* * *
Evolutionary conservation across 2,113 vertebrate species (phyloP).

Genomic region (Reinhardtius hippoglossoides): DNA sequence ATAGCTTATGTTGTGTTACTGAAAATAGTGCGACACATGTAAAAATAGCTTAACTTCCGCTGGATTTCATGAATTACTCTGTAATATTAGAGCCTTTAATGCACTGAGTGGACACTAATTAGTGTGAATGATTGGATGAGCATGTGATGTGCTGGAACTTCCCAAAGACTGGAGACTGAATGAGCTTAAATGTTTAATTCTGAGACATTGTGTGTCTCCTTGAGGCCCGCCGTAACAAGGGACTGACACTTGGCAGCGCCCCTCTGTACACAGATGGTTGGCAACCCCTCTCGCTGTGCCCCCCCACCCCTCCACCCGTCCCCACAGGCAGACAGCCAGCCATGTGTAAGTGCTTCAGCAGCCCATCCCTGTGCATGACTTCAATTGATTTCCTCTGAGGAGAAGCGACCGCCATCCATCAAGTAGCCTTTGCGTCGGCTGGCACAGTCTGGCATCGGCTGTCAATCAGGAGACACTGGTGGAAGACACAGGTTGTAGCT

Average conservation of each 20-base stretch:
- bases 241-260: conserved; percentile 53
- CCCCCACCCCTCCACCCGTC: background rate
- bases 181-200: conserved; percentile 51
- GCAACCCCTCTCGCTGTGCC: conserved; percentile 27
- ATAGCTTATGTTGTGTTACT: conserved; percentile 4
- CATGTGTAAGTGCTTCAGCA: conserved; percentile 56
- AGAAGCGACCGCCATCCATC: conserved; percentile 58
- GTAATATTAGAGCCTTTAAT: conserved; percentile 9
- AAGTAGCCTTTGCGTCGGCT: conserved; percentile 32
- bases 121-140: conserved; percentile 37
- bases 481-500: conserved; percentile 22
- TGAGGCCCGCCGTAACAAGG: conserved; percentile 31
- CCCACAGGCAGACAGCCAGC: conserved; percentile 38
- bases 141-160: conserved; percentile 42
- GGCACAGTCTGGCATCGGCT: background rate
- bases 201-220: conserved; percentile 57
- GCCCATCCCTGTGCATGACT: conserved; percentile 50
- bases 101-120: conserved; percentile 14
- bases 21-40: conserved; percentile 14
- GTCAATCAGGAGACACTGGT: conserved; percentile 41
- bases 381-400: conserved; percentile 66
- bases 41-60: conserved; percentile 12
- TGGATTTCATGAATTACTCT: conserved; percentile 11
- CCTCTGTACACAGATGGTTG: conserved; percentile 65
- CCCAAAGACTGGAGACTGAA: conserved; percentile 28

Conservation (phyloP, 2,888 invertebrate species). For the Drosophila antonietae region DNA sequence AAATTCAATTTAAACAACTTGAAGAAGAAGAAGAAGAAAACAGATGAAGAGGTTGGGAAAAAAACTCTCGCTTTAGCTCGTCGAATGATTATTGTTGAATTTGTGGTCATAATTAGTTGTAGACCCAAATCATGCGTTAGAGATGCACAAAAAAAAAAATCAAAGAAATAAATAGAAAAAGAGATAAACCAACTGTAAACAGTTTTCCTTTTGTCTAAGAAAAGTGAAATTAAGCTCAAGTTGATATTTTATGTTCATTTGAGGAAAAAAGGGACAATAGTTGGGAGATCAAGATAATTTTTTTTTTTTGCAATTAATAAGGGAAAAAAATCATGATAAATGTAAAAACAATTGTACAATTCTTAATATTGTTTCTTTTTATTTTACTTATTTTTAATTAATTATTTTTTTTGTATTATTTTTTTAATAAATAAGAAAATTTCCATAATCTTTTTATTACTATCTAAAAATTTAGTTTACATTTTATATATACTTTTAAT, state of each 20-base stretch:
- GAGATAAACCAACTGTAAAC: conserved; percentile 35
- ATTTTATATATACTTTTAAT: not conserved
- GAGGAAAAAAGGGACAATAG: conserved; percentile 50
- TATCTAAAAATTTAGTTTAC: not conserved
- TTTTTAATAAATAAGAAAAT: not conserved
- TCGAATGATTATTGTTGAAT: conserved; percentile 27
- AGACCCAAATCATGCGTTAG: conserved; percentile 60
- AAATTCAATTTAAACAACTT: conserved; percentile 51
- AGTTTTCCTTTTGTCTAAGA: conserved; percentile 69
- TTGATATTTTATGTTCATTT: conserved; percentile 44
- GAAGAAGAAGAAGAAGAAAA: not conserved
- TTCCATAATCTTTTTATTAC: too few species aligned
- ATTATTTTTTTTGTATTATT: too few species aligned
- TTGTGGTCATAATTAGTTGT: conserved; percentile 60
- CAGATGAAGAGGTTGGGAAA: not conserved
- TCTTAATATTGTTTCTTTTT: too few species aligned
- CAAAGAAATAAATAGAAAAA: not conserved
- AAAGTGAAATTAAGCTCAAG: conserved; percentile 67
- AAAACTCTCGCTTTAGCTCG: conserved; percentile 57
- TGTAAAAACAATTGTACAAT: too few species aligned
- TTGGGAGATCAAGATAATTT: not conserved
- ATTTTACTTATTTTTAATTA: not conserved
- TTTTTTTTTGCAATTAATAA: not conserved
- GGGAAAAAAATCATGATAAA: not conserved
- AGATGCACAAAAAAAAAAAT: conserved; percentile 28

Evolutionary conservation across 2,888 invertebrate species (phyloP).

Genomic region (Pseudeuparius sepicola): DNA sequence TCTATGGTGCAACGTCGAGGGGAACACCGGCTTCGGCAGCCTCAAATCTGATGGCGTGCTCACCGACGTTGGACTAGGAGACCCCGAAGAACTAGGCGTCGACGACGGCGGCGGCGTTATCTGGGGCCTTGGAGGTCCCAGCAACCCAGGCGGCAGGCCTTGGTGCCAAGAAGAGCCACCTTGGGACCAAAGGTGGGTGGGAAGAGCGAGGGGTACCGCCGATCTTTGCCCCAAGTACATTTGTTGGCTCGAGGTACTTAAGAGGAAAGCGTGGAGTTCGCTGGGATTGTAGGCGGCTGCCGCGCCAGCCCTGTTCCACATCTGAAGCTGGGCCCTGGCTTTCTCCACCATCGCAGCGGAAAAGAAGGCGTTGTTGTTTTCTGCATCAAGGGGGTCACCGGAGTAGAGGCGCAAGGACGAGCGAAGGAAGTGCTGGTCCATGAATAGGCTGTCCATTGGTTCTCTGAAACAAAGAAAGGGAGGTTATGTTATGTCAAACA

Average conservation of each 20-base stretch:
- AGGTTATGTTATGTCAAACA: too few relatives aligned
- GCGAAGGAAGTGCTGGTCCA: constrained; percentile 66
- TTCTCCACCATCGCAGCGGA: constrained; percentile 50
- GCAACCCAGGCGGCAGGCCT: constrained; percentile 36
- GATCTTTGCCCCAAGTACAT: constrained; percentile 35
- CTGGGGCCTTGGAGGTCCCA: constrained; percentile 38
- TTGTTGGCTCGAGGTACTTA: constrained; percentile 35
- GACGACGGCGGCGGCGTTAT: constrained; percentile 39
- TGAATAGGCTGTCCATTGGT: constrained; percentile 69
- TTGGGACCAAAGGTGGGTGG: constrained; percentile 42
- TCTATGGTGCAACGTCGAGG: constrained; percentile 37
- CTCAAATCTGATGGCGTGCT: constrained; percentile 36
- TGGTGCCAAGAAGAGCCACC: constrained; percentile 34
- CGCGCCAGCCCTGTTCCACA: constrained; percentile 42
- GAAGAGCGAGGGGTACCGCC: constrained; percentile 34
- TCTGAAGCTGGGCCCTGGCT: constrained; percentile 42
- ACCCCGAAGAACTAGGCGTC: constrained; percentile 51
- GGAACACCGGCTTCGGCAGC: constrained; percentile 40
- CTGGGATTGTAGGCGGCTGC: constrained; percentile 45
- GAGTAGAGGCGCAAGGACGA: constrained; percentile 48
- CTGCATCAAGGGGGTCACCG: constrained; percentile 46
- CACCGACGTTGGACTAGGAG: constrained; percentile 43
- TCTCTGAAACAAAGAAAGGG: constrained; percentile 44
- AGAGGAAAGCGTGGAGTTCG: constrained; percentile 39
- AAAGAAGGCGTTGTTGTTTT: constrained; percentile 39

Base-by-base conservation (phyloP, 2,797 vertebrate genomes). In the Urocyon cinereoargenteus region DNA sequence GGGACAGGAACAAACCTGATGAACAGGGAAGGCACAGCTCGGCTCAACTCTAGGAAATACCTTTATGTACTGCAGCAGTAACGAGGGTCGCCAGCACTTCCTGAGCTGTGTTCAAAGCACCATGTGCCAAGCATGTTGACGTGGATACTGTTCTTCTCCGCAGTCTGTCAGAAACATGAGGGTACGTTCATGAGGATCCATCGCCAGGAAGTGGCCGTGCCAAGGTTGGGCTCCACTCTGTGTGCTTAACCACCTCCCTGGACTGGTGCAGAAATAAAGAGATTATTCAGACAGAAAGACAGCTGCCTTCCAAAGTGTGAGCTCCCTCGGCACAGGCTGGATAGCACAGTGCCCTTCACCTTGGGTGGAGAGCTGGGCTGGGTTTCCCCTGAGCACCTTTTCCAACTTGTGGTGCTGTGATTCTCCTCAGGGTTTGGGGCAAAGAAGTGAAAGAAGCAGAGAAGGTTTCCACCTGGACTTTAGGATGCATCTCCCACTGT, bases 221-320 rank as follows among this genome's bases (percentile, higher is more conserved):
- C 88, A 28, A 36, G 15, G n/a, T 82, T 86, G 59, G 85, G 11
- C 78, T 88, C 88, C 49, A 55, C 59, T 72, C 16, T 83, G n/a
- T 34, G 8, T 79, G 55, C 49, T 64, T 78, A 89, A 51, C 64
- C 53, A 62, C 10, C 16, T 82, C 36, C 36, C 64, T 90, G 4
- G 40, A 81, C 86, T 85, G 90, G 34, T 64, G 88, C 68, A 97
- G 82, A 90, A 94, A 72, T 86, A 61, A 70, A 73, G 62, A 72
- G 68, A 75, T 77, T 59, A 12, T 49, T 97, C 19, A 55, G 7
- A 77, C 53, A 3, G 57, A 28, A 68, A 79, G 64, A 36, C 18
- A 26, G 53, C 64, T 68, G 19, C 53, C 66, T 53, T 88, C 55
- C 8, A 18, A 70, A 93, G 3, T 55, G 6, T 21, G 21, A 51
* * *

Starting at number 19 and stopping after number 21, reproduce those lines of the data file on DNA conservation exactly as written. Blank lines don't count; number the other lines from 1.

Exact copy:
- bases 201-220: conserved; percentile 57
- GCCCATCCCTGTGCATGACT: conserved; percentile 50
- bases 101-120: conserved; percentile 14